Migrant workers have been better at holding down their jobs during the recession than their British-born counterparts.
Official statistics have revealed that during the first quarter of this year British-born workers left employment at four times the rate of migrant workers.
The number of British-born workers in employment fell by 451,000 – or 1.8% – in the first quarter of this year compared with a year ago, while the number of migrant workers with jobs rose by 129,000, or 3.5%.
The figures come as hundreds of workers stage wildcat strikes across the country in protest at claims contractors have reneged on an agreement to seek local labour over migrant workers.
Andrew Green, chairman of campaign group Migrationwatch UK, told the Financial Times: “Foreign-born workers are faring better than British-born ones as the recession bites. We must face up to this and take serious measures to tighten the points-based [immigration] system for the benefit of British workers.”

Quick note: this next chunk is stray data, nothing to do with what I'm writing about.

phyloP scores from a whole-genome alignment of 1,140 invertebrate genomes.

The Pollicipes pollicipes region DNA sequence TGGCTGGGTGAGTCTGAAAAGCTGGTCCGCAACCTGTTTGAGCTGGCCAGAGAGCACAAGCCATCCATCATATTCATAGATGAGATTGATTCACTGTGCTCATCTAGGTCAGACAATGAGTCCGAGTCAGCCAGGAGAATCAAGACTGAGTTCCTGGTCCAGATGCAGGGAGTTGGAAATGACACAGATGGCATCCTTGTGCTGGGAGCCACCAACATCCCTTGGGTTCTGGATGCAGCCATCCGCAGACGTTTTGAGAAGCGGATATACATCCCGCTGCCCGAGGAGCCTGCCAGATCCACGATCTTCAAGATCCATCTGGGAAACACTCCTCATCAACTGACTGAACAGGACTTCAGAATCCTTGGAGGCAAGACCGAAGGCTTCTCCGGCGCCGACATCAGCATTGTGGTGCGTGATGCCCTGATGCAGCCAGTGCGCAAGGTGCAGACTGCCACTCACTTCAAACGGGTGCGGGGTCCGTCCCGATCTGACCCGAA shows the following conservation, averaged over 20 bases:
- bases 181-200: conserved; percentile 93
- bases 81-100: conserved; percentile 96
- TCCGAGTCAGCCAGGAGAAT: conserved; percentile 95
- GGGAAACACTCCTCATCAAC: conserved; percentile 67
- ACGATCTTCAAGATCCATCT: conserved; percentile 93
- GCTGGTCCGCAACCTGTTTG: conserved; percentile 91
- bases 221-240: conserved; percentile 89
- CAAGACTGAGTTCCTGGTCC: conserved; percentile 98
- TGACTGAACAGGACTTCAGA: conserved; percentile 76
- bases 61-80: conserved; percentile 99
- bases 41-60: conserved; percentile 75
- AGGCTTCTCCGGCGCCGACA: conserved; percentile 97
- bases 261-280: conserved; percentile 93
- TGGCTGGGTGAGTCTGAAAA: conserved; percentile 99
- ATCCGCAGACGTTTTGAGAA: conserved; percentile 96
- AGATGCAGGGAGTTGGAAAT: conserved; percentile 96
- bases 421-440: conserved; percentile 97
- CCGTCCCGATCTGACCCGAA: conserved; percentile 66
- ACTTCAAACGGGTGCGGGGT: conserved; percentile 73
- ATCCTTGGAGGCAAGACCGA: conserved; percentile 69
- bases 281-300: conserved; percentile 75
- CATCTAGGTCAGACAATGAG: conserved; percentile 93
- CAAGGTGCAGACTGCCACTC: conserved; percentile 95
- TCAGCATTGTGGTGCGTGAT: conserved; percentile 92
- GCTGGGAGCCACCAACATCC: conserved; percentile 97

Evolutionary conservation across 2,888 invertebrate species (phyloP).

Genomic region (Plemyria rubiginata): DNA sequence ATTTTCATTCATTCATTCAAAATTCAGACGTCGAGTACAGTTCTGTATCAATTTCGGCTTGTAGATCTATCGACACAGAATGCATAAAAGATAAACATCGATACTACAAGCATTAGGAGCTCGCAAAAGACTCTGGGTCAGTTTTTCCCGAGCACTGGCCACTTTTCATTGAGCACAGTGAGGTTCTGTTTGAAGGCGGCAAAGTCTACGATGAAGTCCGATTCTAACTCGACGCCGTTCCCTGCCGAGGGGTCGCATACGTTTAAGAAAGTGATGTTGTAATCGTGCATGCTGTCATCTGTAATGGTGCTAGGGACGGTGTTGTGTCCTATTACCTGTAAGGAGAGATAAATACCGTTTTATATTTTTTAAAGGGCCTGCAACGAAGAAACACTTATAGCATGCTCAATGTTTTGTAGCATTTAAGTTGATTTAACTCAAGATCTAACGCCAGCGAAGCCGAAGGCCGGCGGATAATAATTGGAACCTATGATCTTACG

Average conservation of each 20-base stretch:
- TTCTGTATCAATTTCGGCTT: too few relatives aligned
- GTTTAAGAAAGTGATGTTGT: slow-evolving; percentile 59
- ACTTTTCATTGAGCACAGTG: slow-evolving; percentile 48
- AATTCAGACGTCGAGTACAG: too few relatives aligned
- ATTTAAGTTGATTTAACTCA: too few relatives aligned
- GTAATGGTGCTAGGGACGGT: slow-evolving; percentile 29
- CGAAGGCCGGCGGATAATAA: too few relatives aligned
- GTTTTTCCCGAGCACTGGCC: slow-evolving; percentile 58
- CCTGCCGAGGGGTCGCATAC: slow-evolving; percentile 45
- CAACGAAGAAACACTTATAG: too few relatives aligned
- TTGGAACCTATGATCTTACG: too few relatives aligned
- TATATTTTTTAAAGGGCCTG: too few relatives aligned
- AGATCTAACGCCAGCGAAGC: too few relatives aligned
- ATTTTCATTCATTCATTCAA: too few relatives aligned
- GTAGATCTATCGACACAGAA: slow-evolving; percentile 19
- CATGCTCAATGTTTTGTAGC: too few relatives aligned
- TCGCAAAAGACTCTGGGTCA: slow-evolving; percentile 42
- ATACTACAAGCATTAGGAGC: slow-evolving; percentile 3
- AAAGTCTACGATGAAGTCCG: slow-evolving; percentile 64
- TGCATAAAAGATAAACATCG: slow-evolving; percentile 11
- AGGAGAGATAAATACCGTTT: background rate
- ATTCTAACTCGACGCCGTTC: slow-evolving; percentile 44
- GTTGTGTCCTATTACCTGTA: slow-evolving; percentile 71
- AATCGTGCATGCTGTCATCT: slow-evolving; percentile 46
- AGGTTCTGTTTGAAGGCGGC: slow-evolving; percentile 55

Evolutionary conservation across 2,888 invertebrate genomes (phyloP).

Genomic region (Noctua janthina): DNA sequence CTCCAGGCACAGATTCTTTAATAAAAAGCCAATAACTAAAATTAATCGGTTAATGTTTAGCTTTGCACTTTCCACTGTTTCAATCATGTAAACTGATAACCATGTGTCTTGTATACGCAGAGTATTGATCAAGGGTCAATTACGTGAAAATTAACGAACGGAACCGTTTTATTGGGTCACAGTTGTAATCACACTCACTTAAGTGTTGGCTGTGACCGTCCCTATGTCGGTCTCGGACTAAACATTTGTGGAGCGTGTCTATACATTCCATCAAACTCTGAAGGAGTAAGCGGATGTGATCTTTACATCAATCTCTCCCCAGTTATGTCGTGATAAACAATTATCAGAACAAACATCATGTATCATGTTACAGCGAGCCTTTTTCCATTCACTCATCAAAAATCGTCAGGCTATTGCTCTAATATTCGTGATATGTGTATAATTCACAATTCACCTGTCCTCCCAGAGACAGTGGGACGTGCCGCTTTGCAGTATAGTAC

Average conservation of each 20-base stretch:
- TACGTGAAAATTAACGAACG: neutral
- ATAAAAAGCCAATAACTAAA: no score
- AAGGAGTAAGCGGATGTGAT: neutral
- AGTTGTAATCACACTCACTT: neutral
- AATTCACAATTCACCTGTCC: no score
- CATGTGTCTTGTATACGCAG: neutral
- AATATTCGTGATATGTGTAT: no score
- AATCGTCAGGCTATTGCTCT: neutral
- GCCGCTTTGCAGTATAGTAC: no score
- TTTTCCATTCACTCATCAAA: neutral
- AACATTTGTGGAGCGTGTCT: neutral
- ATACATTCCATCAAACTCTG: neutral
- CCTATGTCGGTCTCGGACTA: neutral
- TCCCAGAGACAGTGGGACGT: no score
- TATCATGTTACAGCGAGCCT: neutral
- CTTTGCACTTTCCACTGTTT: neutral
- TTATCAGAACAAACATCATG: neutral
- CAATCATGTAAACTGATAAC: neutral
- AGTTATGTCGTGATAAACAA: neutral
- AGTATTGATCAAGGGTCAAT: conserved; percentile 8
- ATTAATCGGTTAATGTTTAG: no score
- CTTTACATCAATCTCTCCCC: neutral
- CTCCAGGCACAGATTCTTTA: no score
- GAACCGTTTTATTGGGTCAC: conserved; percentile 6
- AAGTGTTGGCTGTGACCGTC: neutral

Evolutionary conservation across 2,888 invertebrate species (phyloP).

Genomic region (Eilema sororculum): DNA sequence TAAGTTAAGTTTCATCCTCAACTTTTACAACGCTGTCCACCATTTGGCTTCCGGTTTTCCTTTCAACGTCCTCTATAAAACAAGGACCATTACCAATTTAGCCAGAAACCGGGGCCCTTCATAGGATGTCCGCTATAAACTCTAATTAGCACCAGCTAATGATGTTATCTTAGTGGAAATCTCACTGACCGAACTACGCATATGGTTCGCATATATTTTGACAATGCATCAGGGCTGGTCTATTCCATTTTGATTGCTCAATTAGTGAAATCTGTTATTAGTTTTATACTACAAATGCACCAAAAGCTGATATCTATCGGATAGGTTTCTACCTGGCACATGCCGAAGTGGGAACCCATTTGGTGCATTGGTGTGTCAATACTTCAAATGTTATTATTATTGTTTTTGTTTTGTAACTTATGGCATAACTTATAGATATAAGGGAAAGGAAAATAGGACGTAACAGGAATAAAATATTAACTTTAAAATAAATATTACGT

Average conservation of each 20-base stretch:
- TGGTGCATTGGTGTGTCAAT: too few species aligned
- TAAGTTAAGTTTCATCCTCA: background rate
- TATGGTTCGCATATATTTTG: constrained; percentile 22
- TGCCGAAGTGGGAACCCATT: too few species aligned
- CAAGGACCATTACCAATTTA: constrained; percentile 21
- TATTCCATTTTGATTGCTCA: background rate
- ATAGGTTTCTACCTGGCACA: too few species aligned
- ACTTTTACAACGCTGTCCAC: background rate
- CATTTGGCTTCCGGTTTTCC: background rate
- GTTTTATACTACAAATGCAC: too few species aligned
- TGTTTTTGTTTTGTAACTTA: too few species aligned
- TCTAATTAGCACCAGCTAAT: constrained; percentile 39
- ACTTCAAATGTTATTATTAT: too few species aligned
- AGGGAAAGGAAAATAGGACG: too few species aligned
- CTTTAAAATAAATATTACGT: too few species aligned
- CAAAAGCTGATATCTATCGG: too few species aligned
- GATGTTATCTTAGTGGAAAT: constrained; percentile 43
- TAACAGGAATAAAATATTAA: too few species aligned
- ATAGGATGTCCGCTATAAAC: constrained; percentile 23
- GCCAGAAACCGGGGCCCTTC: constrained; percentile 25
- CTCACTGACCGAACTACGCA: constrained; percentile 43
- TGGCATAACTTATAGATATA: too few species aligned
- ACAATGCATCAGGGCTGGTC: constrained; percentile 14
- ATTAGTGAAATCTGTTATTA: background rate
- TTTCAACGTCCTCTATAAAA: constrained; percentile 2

But Sarah Mulley of the Institute for Public Policy Research said foreign-born workers were doing better because the immigration system was geared to selecting the most employable people and they tended to work in sectors where there were labour shortages.
She said: “I haven’t seen any evidence that says employers are firing British workers because they are less productive than foreign-born workers.”